Is net neutrality dead?

FCC officially repeals Obama-era net neutrality

Net Neutrality Has Been Rolled Back - But It's Not Dead Yet

The Obama-era federal regulations known as net neutrality are done - at least for now. Though whether anything will change depends on where you live, and what internet service providers choose to do with their newfound freedom.

The net neutrality rules were approved in 2015. Companies couldn't pay service providers like Verizon or AT&T extra to make their site or app load faster for internet users, and ISPs couldn't block or throttle content and data, as long as it was legal.

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Net neutrality is dead. Long live net neutrality?

By Daniel J. McLaughlin

Net neutrality is dead. Long live net neutrality? The Obama-era regulation has been repealed by the Trump administration, arguing it wanted to "reverse the mistake" and stop the "heavy-handed" net neutrality.

In 2015, the Federal Communications Commission (FCC) reclassified internet access as a common carrier telecommunications service - in other words, the information service became a public utility. In 2017, the Republican-led FCC voted to repeal the regulations - and yesterday, it was officially stopped.

Imagine, if you picked up the telephone to ring - let's say - your Nan. You haven't spoken to her for ages, and a good old chinwag is in order. However, the operator has decided that she isn't an important call to make, so they either block the number or delay the connection. They are happy for you to contact one of their preferred numbers, but an elderly relative is not a priority. There would be uproar.

When you pick up the receiver (if you are still living in 1999) or dial the number on a touchscreen, it is expected that whomever you call, the operators will "neither block the access to a number nor deliberately delay connection to a particular number", unless forced by the law.

It has been this way since the early 20th century. For the past three years, this has been the way the Internet has been allowed to run in the United States.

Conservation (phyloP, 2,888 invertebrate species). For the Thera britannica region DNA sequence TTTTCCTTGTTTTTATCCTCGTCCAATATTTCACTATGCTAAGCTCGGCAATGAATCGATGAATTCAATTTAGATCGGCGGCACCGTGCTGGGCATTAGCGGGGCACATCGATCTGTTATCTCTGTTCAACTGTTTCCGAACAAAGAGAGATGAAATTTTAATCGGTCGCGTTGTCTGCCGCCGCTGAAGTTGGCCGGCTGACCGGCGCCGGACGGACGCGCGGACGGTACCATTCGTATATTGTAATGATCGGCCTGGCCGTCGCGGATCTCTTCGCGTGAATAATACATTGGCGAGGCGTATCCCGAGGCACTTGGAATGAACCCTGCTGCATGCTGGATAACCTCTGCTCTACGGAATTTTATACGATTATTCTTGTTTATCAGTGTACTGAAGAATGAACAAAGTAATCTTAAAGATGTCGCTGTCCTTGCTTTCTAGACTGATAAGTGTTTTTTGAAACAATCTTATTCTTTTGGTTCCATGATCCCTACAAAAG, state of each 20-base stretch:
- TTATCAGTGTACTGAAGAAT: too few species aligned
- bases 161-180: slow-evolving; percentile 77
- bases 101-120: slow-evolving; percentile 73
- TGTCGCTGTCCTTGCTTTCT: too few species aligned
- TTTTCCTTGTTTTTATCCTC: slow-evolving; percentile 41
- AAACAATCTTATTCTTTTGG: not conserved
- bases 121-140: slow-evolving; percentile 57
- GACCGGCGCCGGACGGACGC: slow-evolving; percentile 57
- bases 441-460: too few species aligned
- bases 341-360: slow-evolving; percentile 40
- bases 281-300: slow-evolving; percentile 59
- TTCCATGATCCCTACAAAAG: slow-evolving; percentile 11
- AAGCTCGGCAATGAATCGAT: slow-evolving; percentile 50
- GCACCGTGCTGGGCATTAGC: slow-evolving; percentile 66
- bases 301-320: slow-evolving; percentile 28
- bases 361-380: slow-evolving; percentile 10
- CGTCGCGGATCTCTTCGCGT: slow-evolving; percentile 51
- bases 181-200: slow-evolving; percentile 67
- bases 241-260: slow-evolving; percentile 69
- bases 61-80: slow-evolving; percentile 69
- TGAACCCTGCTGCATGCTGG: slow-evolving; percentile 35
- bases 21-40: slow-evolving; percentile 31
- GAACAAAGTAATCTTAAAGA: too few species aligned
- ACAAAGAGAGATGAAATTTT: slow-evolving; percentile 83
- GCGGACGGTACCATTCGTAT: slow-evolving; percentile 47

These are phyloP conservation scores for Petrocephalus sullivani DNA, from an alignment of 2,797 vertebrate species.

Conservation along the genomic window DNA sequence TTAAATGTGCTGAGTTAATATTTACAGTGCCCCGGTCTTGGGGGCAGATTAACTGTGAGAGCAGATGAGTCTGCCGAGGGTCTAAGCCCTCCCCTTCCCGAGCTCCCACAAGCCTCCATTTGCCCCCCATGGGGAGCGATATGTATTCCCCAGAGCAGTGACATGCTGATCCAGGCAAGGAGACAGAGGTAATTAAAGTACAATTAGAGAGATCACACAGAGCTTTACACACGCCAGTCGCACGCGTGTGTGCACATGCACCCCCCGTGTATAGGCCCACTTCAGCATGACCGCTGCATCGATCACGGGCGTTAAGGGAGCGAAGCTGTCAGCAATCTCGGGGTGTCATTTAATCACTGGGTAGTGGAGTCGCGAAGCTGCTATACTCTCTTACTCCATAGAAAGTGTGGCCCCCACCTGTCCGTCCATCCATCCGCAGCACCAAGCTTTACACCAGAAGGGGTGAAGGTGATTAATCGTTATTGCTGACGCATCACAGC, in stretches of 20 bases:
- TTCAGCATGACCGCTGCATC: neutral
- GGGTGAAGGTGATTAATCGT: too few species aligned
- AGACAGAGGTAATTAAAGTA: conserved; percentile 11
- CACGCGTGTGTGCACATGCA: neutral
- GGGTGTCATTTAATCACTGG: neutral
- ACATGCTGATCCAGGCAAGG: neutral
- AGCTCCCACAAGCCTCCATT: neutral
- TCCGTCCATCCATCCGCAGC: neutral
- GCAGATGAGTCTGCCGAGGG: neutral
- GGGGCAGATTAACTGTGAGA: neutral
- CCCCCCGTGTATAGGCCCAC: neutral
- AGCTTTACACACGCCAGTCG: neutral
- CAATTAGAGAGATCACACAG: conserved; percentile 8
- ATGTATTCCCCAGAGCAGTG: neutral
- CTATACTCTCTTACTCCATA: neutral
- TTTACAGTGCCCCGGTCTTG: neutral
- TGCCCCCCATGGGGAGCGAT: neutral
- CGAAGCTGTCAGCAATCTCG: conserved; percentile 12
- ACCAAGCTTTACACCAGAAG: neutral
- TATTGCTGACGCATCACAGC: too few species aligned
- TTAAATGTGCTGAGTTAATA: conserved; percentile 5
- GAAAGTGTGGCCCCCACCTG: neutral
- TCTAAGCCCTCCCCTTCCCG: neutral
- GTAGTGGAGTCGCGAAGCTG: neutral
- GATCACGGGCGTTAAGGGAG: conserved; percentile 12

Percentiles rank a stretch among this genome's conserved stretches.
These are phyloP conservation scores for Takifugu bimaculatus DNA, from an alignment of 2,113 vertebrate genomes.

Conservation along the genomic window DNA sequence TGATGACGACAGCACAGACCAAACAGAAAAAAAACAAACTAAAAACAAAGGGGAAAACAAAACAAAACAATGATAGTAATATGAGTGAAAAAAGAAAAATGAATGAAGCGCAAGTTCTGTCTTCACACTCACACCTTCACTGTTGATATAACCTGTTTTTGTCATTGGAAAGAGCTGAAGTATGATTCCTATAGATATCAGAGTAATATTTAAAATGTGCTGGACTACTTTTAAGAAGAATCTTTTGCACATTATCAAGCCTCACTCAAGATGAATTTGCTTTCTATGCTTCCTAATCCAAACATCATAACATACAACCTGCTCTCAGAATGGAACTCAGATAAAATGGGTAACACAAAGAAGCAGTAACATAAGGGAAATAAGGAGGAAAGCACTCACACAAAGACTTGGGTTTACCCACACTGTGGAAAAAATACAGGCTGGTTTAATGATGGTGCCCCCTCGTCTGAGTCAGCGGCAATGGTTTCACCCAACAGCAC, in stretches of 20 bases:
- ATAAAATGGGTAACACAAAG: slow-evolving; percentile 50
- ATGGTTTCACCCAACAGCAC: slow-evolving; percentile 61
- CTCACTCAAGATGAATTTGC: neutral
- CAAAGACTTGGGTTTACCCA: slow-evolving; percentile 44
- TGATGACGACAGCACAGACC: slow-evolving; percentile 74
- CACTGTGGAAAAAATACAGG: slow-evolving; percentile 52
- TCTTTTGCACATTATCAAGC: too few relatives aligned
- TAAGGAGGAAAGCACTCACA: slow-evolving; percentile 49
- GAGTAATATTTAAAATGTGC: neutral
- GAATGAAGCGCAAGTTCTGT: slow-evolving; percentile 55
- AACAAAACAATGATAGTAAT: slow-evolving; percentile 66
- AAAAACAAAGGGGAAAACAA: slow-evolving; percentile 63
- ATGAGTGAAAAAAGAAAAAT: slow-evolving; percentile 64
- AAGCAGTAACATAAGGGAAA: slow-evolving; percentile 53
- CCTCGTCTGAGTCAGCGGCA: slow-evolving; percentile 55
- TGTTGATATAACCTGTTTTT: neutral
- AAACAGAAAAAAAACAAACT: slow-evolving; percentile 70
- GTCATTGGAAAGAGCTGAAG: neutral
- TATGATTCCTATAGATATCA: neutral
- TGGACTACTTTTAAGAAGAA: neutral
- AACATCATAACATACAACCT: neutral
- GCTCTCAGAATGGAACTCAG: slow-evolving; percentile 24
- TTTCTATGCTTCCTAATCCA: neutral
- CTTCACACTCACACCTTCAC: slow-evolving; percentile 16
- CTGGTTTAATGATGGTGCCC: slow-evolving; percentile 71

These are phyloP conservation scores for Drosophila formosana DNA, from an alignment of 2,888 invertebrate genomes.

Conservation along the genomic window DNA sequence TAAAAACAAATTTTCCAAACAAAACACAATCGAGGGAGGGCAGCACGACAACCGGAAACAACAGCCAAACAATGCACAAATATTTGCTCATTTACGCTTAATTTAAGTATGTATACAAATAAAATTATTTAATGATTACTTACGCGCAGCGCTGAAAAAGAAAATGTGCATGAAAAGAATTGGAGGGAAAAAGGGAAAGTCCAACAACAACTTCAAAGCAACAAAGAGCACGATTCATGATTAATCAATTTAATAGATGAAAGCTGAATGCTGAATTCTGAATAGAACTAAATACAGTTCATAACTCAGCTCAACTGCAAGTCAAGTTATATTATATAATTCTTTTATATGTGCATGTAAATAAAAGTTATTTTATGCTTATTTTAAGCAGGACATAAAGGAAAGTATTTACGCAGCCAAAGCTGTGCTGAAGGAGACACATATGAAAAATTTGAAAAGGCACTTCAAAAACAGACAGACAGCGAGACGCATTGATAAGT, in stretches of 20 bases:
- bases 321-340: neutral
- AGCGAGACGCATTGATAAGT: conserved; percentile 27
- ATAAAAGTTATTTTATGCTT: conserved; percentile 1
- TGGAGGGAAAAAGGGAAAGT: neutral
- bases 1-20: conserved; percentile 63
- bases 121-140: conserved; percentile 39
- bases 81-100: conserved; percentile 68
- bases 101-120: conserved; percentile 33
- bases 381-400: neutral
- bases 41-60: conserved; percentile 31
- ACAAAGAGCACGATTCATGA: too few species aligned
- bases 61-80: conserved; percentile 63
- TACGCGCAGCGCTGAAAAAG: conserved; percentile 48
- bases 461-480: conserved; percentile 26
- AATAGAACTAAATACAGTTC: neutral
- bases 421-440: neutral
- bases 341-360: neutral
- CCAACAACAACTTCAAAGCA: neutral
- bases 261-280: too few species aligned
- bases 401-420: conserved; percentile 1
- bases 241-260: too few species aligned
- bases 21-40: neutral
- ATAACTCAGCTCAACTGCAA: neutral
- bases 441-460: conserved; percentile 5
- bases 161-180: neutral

Since 2015, Internet service providers (ISPs) should treat all websites and services the same - with the Federal Communications Commission (FCC) being able to impose a ban on ISPs blocking or throttling data from legitimate websites and apps, and from being paid to prioritise traffic.

Net neutrality was originally born out of protest. When then-FCC chairman Tom Wheeler released a plan that would have allowed big companies like AT&T, Comcast and Verizon to discriminate online and create pay-to-play fast lanes, the agency was inundated with four million comments and activists turning up at their door, at their Washington D.C. offices, to protest.

Out of the demonstrations, a baby was born: net neutrality. The term can be confusing, the Daily Mirror notes, because it is government slang, "analogous to voodoo economics or Obamacare". They instead offer a better definition: "Liberty and equal online access for all."

Net neutrality has been compared to city water pipes by the American Civil Liberties Union (ACLU), with the "pipes" running between your device and the Internet. As you would expect with your utilities, everyone gets the same service and no one can manipulate the contents inside.

The recent changes will see ISPs return to the classification of a Title I information service, and therefore broadband operators are able to treat some websites more equal than others. That's very Animal Farm.

The move would, in effect, largely leave the industry to police itself, according to the New York Times. Big telecom and cable companies have sent lobbyists to flood the FCC and the offices of Congress, pushing for an undoing of the net neutrality rules that they say hamper their businesses.

It is no surprise that the Trump administration has killed net neutrality. It has been threatening to do so since entering the office. But that doesn't stop people mourning for the free and fair internet. It was an ideal that meant everyone received the same service, something that the Republican-led FCC has quashed. Net neutrality may be dead, for now, but the protesters will be hoping for resurrection of the Internet ideal.

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